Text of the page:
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. Last Updated: 07/27/2016

UES Makes Plans for Controlling Spinoffs

State utility Unified Energy System, which is being broken up and privatized by next July, has cemented plans to maintain control over the power sector from the grave.

The Economic Development and Trade Ministry will be put in charge of policing the new owners of the companies spun off from UES after it ceases to exist. The ministry's goal will be to make sure the planned expansion of those spin-off companies gets carried out in full, whether the new owners like it or not, UES chief executive Anatoly Chubais said during a conference call late Friday.

Critics said the move went against the free-market spirit of the sector's reforms, which embody the largest-scale liberalization seen under President Vladimir Putin.

"To make the obligations of the shareholders more binding ... it has been decided, with the insistent backing of the president and the government ... that the shareholders' agreement will also be signed by the Economic Development and Trade Ministry," Chubais said. He did not elaborate on how the ministry would be able to enforce the agreements, but analysts speculated that it could hand out fines or revoke licenses.

The step to bring the ministry in as an arbiter comes amid an escalating war of words between UES and one of its largest stakeholders, Norilsk Nickel.

After buying control of major power producer OGK-3 in March, Norilsk said it could amend the generating company's expansion plans if they proved too large and too costly. Chubais rejected this, saying that the plans had to be carried out in full to help meet the nation's growing energy needs.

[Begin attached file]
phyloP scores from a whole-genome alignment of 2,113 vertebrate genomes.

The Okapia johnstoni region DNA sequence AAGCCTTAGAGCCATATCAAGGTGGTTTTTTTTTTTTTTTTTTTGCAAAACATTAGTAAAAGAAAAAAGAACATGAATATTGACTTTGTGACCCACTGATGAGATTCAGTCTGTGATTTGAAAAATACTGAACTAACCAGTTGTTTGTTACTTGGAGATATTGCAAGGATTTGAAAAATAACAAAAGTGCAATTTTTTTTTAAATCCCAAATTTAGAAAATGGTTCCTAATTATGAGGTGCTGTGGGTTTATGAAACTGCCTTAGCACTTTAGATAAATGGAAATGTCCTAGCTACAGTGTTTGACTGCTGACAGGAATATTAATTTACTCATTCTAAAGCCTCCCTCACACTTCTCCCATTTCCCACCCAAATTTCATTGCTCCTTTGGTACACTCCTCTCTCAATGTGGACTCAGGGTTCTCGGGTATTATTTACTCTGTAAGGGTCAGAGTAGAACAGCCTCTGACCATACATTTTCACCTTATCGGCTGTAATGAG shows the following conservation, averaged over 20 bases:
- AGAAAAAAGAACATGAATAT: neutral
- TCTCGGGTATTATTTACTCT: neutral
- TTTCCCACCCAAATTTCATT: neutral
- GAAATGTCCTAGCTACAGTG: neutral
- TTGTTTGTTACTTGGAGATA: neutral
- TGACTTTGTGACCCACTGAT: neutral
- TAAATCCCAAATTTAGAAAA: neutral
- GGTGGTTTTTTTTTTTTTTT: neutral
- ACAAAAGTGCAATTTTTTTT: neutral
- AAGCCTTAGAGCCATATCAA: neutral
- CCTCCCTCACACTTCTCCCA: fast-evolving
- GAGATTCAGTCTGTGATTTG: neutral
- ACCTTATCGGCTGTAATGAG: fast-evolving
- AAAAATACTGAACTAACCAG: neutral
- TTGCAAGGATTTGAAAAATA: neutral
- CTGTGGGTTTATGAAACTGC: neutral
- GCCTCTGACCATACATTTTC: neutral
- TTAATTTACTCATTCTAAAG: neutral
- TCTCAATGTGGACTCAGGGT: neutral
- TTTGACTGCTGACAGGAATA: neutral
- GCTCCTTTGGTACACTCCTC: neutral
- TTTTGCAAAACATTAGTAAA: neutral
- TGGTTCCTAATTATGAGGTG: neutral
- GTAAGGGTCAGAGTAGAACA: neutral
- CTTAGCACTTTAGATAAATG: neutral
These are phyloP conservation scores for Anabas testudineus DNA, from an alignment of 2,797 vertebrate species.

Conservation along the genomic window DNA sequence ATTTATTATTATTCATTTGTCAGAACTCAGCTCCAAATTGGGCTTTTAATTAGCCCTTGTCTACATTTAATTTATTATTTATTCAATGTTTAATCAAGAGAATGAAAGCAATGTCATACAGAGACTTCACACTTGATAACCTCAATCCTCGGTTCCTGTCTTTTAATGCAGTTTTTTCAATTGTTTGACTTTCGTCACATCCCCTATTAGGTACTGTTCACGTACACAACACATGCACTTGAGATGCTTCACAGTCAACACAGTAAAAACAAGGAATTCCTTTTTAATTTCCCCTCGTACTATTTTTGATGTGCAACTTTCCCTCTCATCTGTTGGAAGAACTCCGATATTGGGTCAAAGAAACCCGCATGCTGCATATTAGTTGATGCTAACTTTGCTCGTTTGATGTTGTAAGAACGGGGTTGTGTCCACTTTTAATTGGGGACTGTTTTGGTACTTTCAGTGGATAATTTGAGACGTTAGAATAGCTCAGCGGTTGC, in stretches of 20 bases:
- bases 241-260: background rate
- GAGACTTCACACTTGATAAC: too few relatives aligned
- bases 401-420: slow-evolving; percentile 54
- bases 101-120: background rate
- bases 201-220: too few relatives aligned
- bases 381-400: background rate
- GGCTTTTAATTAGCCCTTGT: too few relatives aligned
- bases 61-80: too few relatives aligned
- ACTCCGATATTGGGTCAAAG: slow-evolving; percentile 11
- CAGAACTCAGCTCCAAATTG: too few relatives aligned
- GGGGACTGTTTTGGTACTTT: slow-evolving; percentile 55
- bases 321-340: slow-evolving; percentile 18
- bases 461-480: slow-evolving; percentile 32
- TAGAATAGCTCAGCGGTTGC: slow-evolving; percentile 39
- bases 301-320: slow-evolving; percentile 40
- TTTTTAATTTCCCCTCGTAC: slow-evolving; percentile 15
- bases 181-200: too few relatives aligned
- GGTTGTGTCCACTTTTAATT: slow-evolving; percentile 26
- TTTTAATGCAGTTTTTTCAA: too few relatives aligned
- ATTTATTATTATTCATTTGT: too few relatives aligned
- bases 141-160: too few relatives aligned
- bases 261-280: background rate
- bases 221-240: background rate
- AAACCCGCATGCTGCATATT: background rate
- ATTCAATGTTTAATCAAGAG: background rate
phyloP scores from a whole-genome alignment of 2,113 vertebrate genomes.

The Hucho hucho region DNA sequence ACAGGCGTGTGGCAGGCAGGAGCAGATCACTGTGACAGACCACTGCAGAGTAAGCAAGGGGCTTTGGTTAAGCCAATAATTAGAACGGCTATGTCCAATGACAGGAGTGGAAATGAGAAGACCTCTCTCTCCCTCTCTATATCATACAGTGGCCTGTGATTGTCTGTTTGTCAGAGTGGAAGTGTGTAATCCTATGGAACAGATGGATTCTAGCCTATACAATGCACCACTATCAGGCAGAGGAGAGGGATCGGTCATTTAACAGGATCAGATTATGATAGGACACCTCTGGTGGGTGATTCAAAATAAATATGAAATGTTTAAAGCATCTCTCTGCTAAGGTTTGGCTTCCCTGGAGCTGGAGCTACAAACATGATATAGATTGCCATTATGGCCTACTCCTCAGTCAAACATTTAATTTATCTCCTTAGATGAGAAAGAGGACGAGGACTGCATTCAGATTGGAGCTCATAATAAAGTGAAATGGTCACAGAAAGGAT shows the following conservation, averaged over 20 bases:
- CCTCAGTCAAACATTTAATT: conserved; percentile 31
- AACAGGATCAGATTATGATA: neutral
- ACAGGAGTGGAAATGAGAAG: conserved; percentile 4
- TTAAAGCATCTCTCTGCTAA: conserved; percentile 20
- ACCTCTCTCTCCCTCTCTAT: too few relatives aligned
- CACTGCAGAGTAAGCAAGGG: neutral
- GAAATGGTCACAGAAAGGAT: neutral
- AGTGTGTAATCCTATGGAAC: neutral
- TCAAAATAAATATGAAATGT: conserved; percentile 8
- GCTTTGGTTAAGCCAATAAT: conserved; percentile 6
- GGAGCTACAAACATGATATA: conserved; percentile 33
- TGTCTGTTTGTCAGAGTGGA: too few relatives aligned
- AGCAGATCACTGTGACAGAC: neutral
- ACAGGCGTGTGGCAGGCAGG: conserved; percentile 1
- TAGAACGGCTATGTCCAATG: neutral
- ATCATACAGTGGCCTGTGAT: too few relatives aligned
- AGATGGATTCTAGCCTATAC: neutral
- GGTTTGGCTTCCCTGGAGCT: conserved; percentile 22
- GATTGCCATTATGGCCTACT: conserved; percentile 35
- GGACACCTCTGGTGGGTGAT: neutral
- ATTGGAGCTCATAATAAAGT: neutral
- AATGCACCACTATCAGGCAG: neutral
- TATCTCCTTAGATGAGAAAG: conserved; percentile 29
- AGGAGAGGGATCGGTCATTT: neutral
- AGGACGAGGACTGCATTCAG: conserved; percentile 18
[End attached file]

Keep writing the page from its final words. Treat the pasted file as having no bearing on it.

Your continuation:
Until Friday, Chubais looked to be on the losing side of this debate. Russian law tends not to interfere in the rights of a controlling shareholder to spend a company's money at will.

"But if [the ministry] wants to, it can really crack the whip," said Dmitry Tsaregorodtsev, electricity analyst at CIT Finance. For instance, if Norilsk decides to spend its money on a nickel mine when it is supposed to be building new power stations, the ministry could step in and revoke the license for that mine until Norilsk keeps its promise to the electricity sector, Tsaregorodtsev said.

UES board member Alexander Branis said such meddling would be a flagrant violation of free-market principles.

"If Norilsk is ready to invest all this money, that's great," said Branis. "But those who are not ready, they must have the freedom to make that choice, without [the ministry's] interference."

Branis also said that UES had indeed overestimated demand when drawing up the expansion plans, which will need to be adjusted as the sector matures.

"We don't need this much new supply, but the state is twisting investors' arms to carry out these projects," he said. "More than likely they will be carried out in the end."

n UES has set a ceiling on the size of an additional share issue by TGK-10 at $1.23 billion, it said in a statement Friday.